I have observed that there are two kinds of patients. The first kind is the patient who wants to just feel good. The second kind wants to perform at their optimum potential throughout their life.
If you feel that you are the first kind of patient, I am very concerned about you. Feeling good can range anywhere from taking an aspirin for a headache to injecting heroin for one’s next high. These examples though seemingly very different are actually very similar. I just want to feel good. (Preferably as fast as I can.) This is that person’s theme.
Understand that taking a pill or having a procedure for “instant gratification” will have a deleterious effect on one’s ability to perform at their optimum potential. Take the example of an aspirin for headaches.
1) There is a cause for one’s headache and it is not due to a lack of aspirin. With the, “make me feel good consciousness,” the underlying cause is not investigated or contemplated. As a result, the cause of the headaches continue to worsen.
2) There are side effects of the aspirin- many, even lethal.
3) The symptoms of a headache are there for a reason.
a. To warn that person to settle down or possibly avoid a situation which may be causing the headache.
b. The pain is the signal to the brain that there is something abnormal going on. Erase the symptom with a drug and the brain has no information so that it may integrate and create that person’s eventual healing process
This “make me feel better” patient will never truly get better, in fact they will get worse.
Remember the fable of the three little pigs. The pigs that built there houses quickly with hay and twigs wanted to have fun and play. As the story goes the houses of those pigs were the ones that the wolf blew down. That wolf in this analogy is sickness and death. The pig that worked at building a strong brick house even though it took longer and was harder is the one who survived the wolf.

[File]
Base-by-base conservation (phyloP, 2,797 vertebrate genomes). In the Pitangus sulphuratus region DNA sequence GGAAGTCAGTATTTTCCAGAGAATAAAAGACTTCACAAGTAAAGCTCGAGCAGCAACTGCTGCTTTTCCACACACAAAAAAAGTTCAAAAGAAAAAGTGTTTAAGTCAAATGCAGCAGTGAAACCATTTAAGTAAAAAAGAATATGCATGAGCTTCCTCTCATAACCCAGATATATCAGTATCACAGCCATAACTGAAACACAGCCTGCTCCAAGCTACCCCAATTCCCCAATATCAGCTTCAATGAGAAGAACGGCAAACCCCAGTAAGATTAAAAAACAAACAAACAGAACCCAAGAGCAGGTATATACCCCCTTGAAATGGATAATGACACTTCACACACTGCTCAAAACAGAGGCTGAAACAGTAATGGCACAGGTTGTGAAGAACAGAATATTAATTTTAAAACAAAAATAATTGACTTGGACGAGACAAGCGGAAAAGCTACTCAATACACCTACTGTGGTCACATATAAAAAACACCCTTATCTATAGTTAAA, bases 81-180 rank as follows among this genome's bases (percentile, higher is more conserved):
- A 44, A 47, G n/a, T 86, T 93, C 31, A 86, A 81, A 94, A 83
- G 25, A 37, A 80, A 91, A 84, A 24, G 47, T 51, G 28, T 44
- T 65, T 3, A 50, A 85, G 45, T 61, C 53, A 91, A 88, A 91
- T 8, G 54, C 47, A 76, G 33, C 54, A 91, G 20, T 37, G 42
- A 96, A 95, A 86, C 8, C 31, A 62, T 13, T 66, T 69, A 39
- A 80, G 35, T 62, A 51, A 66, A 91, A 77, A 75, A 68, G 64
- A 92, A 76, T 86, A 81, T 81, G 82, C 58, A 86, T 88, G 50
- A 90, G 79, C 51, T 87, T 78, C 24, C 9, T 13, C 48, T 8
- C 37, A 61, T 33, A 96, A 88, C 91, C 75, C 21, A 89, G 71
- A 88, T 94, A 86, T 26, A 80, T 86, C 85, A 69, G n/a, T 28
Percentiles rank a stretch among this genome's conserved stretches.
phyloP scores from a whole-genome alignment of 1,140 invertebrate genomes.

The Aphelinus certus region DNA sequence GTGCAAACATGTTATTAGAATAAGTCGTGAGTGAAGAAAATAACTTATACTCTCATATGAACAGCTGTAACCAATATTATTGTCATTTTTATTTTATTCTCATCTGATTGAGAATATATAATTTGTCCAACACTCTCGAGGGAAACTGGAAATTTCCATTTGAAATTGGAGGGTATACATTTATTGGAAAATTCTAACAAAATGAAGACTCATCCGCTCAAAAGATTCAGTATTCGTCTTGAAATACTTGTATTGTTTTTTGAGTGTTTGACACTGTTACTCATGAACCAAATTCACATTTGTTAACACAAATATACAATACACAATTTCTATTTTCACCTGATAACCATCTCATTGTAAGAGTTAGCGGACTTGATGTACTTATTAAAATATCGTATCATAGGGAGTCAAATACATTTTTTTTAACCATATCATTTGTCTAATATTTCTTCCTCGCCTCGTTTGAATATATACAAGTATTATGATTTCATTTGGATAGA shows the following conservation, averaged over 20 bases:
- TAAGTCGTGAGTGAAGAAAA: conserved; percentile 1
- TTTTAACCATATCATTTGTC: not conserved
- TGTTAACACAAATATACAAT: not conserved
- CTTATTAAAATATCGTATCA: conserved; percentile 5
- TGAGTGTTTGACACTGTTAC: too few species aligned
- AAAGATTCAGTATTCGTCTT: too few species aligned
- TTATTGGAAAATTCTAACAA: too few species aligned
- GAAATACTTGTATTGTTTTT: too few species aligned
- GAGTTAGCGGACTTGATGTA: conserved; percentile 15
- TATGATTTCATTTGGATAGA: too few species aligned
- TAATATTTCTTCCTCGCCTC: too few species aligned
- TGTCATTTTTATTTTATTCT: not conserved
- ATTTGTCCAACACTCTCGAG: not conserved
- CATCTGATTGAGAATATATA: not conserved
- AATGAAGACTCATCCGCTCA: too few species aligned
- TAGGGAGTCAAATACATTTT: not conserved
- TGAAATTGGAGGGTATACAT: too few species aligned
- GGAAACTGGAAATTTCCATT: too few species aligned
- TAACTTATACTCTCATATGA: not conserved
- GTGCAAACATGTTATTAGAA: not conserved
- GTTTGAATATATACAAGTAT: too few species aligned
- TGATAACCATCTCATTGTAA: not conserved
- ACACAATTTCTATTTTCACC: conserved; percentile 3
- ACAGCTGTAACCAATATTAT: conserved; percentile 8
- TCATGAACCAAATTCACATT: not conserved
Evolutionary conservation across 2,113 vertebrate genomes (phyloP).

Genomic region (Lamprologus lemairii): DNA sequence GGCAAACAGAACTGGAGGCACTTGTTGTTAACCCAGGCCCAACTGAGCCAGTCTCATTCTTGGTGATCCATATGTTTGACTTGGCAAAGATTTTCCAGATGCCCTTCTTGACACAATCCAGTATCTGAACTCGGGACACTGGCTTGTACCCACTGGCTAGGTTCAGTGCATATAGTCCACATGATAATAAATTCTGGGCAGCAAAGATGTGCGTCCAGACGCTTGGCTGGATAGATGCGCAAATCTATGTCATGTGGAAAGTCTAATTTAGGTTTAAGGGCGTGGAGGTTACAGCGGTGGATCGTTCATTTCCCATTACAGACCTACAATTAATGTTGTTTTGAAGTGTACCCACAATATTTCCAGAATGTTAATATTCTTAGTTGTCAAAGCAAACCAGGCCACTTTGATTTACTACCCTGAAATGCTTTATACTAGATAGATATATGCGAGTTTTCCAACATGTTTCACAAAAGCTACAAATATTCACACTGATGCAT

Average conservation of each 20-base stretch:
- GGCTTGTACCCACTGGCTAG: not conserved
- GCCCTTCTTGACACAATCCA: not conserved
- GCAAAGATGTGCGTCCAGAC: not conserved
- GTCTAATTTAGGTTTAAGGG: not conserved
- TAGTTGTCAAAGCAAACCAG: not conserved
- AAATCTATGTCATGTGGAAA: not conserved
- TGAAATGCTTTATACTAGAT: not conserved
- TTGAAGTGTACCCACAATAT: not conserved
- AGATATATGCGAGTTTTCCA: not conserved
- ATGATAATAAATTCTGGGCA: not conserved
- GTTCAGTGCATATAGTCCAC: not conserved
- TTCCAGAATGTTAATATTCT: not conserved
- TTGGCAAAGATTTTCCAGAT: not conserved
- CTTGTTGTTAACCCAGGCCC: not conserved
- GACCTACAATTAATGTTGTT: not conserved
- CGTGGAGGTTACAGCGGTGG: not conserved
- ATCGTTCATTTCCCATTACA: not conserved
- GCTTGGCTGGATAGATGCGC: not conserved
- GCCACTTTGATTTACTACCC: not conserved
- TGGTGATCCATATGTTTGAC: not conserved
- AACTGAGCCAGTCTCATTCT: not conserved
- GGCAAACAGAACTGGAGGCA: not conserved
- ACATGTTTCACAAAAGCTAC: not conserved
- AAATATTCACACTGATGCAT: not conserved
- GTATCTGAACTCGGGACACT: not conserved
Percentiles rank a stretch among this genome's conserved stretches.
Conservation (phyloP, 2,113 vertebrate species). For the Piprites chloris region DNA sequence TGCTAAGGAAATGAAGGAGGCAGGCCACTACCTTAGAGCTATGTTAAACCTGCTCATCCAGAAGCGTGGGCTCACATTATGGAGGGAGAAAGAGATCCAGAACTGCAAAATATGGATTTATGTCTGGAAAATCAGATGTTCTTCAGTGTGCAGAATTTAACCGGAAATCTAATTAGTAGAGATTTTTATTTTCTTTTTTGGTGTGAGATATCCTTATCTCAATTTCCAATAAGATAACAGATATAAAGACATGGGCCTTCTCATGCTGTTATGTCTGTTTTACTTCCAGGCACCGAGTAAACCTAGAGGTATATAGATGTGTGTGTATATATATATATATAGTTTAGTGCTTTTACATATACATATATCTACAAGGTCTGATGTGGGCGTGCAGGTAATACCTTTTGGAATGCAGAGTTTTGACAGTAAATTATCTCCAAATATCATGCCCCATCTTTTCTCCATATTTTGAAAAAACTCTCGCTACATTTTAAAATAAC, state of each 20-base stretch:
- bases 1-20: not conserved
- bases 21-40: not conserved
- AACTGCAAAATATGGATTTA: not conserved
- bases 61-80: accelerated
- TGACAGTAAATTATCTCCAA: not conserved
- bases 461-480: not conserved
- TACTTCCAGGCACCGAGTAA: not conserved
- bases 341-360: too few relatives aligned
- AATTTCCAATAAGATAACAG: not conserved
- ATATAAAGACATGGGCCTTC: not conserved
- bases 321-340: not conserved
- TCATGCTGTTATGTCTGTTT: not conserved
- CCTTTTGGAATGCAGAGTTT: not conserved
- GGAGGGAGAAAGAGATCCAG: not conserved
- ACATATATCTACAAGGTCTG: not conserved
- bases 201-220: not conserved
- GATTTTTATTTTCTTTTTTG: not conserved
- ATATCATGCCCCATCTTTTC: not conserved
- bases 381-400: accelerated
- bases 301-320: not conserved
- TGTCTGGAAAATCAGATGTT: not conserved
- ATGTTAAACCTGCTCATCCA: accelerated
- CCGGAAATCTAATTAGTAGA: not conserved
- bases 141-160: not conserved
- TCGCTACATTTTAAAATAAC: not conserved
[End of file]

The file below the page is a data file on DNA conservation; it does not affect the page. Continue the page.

Chiropractic in its pure nature does not work for the first kind of patient.
Oh sure, they might feel better after an adjustment now and then, but in the long run they will quit and say, “I don’t believe in chiropractic.” The challenge for that first kind of patient is that it takes work and time.
Chiropractic does work and there is nothing to believe. Exams, x-rays, leg length and thermography show the vertebra out of alignment causing nerve irritation thereby causing pain or disease. The spinal misalignment causes the problem and is hard fact for anyone to literally see. Some may even say that chiropractic is more costly. I say in the long run it is cheaper. Consider the following factors of just wanting to feel good.
1) The side effects of drugs or a quick fix.
2) The ongoing degeneration or disease process that goes unnoticed because of the ongoing medication or short term approach.
3) An early death.
I prefer a different attitude. I believe the second kind of patient who is into achieving optimum potential will have a longer more gratifying life. Here are the characteristics of the higher thinker.
1) They think long into the future for their successes.
2) They are honest with themselves and know they are the cause of their problem.
3) They investigate where they may be out of balance with the laws of nature (attitude, spinal alignment, sleep/rest, nutrition, exercise, sanitation and natural first aid).
4) They seek advice from professionals not so much to feel good, but so they may achieve their optimum potential.
Will a grandmother be able to reason and think quickly with her grandchild if she is being drugged with 5-12 medications? These medications are usually designed to relieve symptoms of arthritis, but also act in dousing the central nervous system. I would much rather have a grandmother distracted with pain but making good decisions than a grandmother drugged, not having her full capacities mentally to take actions when necessary.
To truly become the person one knows they can become, look at one’s function and lifestyle first, then think for long term solutions. Chiropractic is one of those solutions.
In good Health
Raymond R. Rickards D.C